Billboards are something that are generally not allowed in cities, said Stockwell. Billboards are usually restricted to major freeway corridors. Stockwell said it would not be in the best interest of the city to reintroduce a billboard along South First Street, especially with the major roadway improvement project slated to begin this year.
Stockwell said the city is acting in the best interest of the community by not allowing Paul a new conditional use permit. He noted that it could cost taxpayers in granting Paul his permit, if the city had to pay to move the new billboard once the South First Street improvement project begins.
In his defense, Paul said the city should have taken into consideration the South First Street project when the Board of Adjustment renewed the conditional use permit. Paul said the city knew about the project at the time.
Paul said he is losing out financially by not having been given a conditional use permit. He said he was receiving $600 per year from the company that was advertising on the former billboard. Paul said after finding out how much the company made off leasing advertising space on the billboard, he decided he want to utilize the location for the same thing.
Paul said his plans were to place the billboard out of the way of the needed road expansion for South First Street.
"I was trying to work with the city," said Paul. "All I want to do is put my sign up. I don't want to get in the way of the road."
After the Council reversed the Board of Adjustment decision, Paul said he received a letter from city official Mike Storms on Dec. 27, telling him he would need an office on site for his billboard. He said Storms also told him he would have to take down his smaller sign advertising his construction company that has been on site for 10 years.
After personally contacting Storms, "He told me he didn't want to argue because he was just following orders," said Paul.
At that point in last night's meeting, Board of Adjustment member Craig Miller approached the podium to speak, but was immediately told to sit down because no new testimony was being received.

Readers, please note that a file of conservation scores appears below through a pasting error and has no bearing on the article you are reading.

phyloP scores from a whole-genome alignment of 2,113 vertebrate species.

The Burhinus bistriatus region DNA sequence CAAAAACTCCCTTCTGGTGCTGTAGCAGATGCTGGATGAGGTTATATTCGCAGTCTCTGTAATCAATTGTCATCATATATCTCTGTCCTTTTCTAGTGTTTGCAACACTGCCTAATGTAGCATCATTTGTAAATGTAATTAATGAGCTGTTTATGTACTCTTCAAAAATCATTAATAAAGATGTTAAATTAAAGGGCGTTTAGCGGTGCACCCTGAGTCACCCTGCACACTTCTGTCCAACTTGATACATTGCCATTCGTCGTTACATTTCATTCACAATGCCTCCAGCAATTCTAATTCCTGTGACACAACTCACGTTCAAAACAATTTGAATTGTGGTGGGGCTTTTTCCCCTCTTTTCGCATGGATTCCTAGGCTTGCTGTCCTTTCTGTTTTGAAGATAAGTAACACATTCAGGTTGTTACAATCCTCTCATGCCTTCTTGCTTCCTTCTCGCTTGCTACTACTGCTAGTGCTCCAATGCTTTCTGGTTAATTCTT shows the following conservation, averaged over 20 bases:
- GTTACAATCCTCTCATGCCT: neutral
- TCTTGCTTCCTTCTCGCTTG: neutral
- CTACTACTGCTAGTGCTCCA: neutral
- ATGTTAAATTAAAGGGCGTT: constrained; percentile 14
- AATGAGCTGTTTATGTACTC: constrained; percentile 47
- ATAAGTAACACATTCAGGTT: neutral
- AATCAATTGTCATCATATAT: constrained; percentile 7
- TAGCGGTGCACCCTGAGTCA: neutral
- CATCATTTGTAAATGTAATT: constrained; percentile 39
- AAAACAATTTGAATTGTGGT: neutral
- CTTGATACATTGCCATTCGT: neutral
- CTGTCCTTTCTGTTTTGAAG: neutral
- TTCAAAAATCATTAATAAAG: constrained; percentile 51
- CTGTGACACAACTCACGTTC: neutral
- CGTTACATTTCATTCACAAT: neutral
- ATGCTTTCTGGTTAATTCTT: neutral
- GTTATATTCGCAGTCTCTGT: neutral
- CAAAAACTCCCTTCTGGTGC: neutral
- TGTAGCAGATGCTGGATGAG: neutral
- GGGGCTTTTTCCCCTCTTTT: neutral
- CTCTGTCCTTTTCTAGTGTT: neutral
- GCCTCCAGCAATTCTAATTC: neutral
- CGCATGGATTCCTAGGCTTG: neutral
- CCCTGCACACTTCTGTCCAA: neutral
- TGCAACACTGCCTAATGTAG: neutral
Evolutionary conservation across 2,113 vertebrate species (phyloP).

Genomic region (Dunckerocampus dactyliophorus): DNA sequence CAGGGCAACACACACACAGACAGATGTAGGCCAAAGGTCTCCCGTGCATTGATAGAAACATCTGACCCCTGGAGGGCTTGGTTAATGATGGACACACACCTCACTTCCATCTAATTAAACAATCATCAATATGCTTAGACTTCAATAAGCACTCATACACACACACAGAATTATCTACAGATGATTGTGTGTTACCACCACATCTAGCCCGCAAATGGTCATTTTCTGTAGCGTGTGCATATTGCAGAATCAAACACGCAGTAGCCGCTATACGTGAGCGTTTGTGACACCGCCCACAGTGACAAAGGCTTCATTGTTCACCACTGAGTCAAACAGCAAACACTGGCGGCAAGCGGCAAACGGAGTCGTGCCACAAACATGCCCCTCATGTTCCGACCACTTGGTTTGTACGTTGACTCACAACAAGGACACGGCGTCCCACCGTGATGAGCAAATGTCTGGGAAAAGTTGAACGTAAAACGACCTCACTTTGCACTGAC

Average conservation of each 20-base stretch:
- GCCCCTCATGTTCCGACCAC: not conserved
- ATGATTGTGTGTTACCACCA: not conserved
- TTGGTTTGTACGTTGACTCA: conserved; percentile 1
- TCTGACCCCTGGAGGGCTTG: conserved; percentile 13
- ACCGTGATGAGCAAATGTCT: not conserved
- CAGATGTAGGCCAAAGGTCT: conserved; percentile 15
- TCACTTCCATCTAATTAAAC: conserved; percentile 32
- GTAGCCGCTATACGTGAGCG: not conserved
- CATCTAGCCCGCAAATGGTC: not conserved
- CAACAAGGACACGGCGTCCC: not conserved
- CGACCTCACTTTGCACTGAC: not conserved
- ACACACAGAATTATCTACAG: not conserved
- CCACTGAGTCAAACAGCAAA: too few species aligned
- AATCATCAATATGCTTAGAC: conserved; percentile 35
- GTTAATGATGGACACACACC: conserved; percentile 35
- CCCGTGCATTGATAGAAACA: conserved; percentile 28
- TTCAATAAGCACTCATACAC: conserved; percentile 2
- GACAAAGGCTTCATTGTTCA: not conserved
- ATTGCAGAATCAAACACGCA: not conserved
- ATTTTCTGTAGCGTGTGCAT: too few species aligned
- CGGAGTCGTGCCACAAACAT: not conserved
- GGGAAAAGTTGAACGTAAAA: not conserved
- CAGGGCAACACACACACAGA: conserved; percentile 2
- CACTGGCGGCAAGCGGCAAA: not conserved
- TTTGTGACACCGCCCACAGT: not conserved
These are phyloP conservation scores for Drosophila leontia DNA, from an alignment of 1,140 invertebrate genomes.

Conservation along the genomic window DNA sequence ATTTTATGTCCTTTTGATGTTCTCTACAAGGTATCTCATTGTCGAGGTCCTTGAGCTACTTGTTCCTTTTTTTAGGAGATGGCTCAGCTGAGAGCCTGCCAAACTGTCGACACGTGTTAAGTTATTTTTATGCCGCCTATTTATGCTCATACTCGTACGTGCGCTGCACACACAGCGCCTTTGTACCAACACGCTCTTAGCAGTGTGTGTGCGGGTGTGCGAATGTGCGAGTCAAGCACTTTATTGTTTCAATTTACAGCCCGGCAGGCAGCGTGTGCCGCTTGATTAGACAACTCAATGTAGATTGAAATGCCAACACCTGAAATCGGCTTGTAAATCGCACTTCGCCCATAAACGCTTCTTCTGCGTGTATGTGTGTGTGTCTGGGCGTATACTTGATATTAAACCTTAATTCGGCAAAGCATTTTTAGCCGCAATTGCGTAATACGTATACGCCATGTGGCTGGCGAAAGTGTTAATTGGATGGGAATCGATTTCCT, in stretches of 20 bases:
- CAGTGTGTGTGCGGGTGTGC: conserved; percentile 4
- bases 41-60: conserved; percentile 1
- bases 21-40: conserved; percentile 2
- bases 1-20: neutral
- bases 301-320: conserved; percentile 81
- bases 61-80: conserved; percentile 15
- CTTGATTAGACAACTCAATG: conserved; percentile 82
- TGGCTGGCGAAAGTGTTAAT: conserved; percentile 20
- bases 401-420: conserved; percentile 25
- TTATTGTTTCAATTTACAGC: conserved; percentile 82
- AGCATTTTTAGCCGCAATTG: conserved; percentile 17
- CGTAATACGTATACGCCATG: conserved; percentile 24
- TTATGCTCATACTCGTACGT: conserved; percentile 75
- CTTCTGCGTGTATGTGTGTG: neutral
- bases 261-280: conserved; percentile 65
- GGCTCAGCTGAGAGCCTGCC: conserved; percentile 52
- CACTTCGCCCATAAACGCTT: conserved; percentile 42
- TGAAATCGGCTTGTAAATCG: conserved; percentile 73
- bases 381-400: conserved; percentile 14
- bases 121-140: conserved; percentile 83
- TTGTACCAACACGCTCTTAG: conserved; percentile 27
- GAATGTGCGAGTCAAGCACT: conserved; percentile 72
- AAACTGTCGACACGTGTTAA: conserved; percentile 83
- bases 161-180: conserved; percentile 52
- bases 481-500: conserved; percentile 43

"Not all you guys know the whole story," said Miller. "You are only hearing one side."
Restucci said he empathizes with Paul, but said he wasn't pleased with the way the local businessman reacted to the city's decision.
"I think your conduct has been childish. I would have expected more professionalism," said Restucci. "I feel like your actions are trying to blackmail the city."
Councilman Don Vlieger said the sign Paul wants to put up doesn't meet with what the city is trying to do in the area.
Vlieger voiced some other concerns such as Board of Adjustment members holding a private discussion away from the microphone during a public meeting.
"That is very disturbing to me," said Vlieger.
Farmer asked Paul if he was led by city staff to believe that he would receive his conditional use permit.
"I was never led to believe everything was not alright," said Paul.
Farmer said he felt the city had no right to deny Paul his permit, especially since Sunnyside has no sign ordinance governing what can and can't be put up.
"I do believe that maybe you were misled or misunderstood," said Farmer. "I think it is your right to put that sign down there."
The Council then voted to reject Paul's request for a conditional use permit. Farmer and Councilman Paul Garcia voted against rejecting the request.
Afterwards, Council adopted an emergency 90-day moratorium banning new signs being placed in the community.